Thursday, September 7, 2006

BBC looks at UK/US housing markets

UK may avoid US-style housing pain

The once-mighty US housing market seems to be on the slide. Since the UK is seen as tending to follow the economic and cultural lead of the US, is the UK housing market now set for a serious downturn?

Posted by jessica @ 03:42 PM (584 views)
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9 thoughts on “BBC looks at UK/US housing markets

  • Tenantfromhell says:

    Unfortunately for those waiting for a housing crash, this may be true. The big difference between us and our US and Aussie peers, is our immigration policy.

    The hordes waiting at the Romanian border will soon bouy up the housing market by generating a larger need than ever before for cheap rental property. Even if rental prices increase dramatically, six or eight to a house will easily accomodate that.

    It may be a conspiracy theory but I believe that the government are aware of the effect that a housing crash will have have upon an economy and look in horror at recent events in Australia and parts of America. One method of staving off a potential slump is to create a large housing shortage that will maintain high house prices and support continued spending.

    So, in short, mass immigration will shore up a housing economy that should have, by now, imploded! Those waiting to buy at more reasonable prices – don’t hold your breath!

    Me? – At 46, divorced and of modest means? – I haven’t a hope! I am spending my money on building a little photography/videography business to earn loads of cash from those newly ‘wealthy’ house owners who can’t resist the urge to unlock their equity. When things do go bang – I will spend my cash on the many ‘fire-sale’ properties that are left when the Romanians, Poles and Lithuanians have gone home………..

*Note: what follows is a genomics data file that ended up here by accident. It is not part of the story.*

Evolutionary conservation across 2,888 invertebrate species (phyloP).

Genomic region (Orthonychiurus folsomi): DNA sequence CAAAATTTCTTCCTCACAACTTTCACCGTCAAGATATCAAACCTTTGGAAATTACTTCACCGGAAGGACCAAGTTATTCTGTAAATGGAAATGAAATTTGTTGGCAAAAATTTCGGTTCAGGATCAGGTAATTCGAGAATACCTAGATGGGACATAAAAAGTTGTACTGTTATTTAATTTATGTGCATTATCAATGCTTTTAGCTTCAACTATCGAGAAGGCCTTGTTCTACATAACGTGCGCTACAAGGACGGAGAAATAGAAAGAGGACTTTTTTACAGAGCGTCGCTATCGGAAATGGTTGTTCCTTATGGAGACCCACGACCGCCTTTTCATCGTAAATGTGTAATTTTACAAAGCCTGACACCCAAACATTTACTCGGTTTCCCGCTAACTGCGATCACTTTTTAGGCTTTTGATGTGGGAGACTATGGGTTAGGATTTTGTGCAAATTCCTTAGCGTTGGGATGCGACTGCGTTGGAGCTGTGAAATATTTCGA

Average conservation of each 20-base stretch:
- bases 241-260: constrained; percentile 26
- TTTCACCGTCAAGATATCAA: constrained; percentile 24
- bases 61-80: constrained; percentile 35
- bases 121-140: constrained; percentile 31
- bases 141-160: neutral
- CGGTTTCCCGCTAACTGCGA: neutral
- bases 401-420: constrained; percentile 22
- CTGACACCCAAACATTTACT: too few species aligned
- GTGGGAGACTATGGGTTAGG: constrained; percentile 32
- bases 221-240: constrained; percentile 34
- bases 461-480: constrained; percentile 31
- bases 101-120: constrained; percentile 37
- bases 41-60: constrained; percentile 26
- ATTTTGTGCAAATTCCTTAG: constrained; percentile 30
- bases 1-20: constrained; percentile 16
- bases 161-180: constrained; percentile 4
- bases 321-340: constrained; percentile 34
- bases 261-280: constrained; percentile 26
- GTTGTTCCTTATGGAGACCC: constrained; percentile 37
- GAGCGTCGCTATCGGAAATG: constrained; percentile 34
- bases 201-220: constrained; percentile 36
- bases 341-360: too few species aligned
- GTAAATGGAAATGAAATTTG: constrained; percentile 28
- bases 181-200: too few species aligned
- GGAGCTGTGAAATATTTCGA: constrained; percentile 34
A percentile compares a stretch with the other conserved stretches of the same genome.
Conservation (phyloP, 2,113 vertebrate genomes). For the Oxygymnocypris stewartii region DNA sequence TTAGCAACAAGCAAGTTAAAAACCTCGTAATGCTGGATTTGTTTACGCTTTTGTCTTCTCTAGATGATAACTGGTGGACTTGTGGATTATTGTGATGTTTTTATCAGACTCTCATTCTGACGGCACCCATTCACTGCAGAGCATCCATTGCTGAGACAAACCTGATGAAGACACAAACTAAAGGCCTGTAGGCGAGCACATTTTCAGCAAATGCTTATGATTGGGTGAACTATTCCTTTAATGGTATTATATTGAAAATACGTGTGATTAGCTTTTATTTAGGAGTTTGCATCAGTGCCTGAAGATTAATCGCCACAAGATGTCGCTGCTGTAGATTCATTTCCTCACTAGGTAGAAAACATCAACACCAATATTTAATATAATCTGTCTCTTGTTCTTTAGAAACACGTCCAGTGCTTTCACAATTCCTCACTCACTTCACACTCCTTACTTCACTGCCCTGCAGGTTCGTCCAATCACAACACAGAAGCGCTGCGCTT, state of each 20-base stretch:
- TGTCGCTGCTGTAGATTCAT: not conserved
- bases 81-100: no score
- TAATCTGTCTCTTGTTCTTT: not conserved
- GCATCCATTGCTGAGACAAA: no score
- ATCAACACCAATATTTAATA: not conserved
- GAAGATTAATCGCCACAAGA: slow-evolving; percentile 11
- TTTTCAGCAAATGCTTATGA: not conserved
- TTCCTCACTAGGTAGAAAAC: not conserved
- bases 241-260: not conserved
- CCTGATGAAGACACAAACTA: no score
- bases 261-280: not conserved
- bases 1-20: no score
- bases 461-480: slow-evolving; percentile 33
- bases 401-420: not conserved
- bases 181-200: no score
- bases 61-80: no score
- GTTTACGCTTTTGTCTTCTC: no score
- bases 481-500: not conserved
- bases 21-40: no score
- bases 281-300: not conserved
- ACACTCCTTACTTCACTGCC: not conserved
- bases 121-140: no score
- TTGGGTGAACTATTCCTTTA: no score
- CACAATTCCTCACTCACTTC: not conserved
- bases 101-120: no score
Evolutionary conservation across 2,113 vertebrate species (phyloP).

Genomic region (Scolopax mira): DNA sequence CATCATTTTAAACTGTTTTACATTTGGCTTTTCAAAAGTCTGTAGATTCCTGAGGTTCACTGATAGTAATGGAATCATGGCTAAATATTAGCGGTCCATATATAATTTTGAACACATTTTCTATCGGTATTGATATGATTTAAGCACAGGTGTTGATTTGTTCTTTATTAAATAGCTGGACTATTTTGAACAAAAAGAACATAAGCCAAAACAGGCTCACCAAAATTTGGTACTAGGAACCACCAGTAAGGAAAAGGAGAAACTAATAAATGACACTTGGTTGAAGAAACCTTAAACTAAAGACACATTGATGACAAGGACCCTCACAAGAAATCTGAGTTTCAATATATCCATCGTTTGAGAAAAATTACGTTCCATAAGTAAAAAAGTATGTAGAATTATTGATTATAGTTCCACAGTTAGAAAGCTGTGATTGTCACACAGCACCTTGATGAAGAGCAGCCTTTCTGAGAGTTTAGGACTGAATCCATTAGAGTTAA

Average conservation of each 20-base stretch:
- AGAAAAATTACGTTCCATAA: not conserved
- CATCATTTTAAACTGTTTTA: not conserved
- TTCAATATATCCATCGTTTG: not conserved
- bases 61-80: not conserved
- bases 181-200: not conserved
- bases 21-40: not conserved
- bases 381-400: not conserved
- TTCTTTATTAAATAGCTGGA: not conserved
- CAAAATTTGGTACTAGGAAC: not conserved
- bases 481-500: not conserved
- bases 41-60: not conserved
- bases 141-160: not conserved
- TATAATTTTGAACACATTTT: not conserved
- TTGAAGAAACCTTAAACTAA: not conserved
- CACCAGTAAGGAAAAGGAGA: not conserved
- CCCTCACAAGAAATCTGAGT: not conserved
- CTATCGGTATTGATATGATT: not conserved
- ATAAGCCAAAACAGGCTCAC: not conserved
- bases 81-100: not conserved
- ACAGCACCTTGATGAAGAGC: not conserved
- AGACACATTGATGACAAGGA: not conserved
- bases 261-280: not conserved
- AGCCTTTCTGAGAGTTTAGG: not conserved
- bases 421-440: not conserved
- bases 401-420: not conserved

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  • not suprising that the bbc would spin it this way, but I think the most important quote from it was

    “But there is a scenario that if the US housing market was to crash, then there could be a knock-on effect on its economic performance, which in turn would negatively impact the UK and its housing market.”

    BFS

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  • Theres an ‘old,old saying what goes up must come down!. and deffinately it will come down, it has done all the time since records began. Its funny but when things stay up no one will think it will come down, but when propertys from 1990 to 1999, no one was talking that they will go up. When finally there is somewhere to put your money that will see money going up ,people are like sheep and follow and their will be too many selling and not enough buyers and propertys will collapse. Also in ‘History you have got to take into account wars and the economic hard times! they always come eventually. Governments say with migrants helps the economy but there is a balance and someone looses out! look how poor Brazil is with 200million people. So sometimes please pinch yourself to know you are alive!.